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One of the greatest things about camping is that it can be done on the spur of the moment, with nothing more than a shoe-string budget. Of course, there can be plenty of extravagance and luxury camping as well. Still, for those times when a quiet little getaway is desired, and the money is elsewhere, camping on a budget is a fun challenge that will help you create lifelong memories.
Camping on a Budget
For this type of camping, the greatest expense is often the gas to get there. Once this is covered, the rest is easy.
Choose where to camp
When camping on a budget, there are many places to camp that are quite a low cost and even cost-free. State Parks are a well-maintained example of this, with many beautiful areas available for campers at no cost. These will often offer a good bit of privacy, with well-kept trail systems, great fishing spots, and even more.
State parks offer the next level, with less primitive camping at a low price, with lots of amenities. Other areas will include state-maintained land of various types, such as the no-longer-mined iron pits in Central Minnesota (a “secret” free camping hotspot with fantastic swimming areas, lots of wildlife, and some really nice fish), and other similar lands throughout the country.
Depending upon one’s level of camping savvy, the necessary items here will likely already be on hand, so it will take very little expense. The potential expense for the avid camper may be a can of camp stove gas, which costs about three dollars or less. A small grill will also work for cooking, which may entail buying charcoal. Of course, campfire cooking is free if you gather your own wood.
Someone without all the necessary equipment will often have a suitable substitute on hand anyway, so you won’t need to spend extra cash. Even without a tent, a tarp can be made into a workable shelter. Plastic plates and cups from the cupboard will work for camp mess kits, and suitable pots and pans can also be taken from the kitchen, if necessary. An egg crate from a mattress also works well as a camp bed.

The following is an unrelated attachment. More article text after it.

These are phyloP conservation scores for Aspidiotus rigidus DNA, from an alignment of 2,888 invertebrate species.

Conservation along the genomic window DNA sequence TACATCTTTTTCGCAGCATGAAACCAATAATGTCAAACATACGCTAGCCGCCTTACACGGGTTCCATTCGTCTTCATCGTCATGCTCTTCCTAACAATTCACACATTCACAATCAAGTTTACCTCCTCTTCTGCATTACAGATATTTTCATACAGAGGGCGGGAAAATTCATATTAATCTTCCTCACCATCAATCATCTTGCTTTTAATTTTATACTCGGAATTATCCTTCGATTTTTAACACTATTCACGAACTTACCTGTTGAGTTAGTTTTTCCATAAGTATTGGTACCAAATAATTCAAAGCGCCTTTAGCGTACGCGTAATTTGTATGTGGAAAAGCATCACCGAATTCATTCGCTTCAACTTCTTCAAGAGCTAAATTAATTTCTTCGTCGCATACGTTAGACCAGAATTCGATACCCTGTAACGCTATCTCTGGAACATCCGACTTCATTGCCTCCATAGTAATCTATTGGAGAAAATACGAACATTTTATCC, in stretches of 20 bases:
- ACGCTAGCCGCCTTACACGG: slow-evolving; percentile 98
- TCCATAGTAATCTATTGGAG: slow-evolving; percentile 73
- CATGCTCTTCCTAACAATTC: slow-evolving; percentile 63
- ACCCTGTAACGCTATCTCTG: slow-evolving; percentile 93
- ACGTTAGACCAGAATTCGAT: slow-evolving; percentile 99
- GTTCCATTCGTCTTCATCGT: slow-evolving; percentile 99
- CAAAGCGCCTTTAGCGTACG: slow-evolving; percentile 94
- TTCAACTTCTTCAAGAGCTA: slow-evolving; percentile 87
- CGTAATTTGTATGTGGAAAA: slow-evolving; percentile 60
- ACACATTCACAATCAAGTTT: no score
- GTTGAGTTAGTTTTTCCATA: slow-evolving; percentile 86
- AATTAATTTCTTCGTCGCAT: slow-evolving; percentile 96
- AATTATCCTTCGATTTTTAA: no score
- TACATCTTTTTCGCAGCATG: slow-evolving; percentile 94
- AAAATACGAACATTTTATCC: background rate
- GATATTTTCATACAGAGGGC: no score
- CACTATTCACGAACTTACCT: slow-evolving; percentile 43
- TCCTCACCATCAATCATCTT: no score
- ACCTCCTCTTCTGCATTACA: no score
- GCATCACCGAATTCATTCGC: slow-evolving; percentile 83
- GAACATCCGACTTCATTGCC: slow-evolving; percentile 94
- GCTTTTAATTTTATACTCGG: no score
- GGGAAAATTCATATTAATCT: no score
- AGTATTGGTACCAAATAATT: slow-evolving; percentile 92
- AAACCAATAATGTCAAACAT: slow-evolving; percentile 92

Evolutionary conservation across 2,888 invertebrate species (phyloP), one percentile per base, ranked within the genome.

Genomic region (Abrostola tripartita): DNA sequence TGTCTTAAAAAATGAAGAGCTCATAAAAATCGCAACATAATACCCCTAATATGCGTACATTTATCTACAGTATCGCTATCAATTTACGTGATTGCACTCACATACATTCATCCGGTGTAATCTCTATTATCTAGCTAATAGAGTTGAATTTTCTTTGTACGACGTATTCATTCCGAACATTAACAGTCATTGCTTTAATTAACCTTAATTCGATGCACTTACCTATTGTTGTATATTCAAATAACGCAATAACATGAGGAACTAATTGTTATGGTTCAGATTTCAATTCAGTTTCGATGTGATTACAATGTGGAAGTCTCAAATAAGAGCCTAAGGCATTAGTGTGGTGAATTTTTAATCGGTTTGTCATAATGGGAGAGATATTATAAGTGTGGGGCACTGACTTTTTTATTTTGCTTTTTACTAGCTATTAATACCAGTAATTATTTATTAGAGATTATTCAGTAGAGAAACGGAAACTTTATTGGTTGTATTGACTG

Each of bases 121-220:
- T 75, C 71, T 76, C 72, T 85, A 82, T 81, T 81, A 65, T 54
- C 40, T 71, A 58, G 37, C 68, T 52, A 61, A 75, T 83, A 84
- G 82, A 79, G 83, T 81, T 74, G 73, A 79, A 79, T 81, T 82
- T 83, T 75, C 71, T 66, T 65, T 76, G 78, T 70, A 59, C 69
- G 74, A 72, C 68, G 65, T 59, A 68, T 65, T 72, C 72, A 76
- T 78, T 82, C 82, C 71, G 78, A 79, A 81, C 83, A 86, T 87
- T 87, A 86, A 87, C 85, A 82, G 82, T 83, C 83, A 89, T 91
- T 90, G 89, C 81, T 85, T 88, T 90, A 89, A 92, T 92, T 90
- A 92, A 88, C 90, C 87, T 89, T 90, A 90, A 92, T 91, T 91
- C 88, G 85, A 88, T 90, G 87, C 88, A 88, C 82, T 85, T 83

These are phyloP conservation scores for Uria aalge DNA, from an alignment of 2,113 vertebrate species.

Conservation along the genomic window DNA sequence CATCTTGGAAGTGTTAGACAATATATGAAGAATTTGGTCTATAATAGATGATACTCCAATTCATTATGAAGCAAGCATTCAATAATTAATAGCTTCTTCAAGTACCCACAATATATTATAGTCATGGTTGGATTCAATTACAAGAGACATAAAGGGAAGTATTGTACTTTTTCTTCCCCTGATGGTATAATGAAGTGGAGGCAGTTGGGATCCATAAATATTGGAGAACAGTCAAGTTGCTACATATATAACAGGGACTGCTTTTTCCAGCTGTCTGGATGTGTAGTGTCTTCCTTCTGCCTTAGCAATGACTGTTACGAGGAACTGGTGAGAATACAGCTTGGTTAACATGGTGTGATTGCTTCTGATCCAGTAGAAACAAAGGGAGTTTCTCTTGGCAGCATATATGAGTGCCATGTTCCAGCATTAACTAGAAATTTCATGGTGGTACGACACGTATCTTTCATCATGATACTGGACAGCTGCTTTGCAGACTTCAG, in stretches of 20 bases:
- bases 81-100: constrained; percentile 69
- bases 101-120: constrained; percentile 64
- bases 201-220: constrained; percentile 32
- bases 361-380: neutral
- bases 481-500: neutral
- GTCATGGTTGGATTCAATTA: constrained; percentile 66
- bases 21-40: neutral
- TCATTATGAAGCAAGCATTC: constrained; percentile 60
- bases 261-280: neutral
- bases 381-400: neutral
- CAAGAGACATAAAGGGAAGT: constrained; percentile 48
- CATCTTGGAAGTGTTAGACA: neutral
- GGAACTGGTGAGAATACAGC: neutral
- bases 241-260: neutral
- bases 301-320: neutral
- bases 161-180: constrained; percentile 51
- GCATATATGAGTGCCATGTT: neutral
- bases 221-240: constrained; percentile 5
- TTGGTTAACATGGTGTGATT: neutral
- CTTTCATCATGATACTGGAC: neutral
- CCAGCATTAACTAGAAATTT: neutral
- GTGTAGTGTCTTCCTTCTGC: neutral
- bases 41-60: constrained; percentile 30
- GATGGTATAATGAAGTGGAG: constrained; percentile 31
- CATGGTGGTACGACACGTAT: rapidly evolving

Many other things that are regularly used at home will work on a camping trip, too—walking through a regular day from waking up until bedtime will remind one of what to bring, so there is little or no extra expense.
Weather conditions at the camping location will dictate what type of clothing to pack. Most necessary items will be available right from your closet. Some things can be put together from household items in order to save expenses. For example, rain gear can be made from a large size garbage bag, if needed.
Raid the refrigerator and pantry
Many of the food items you already have on hand will work for a camping trip. Things like eggs, bacon, hamburger, lunch meat and canned goods are great camping foods. Anything that will cook on a regular stove will generally cook just as well over a campfire.
Packing a cooler from things around the house like this will keep your food costs down. If plans are being made ahead of time, using bread bags to make your own bags of ice for the cooler will also save a few bucks.
If there is a fisherman in the bunch, things like bread and corn will also work as bait to catch a nice batch of sunfish for another meal or two, thus saving still more.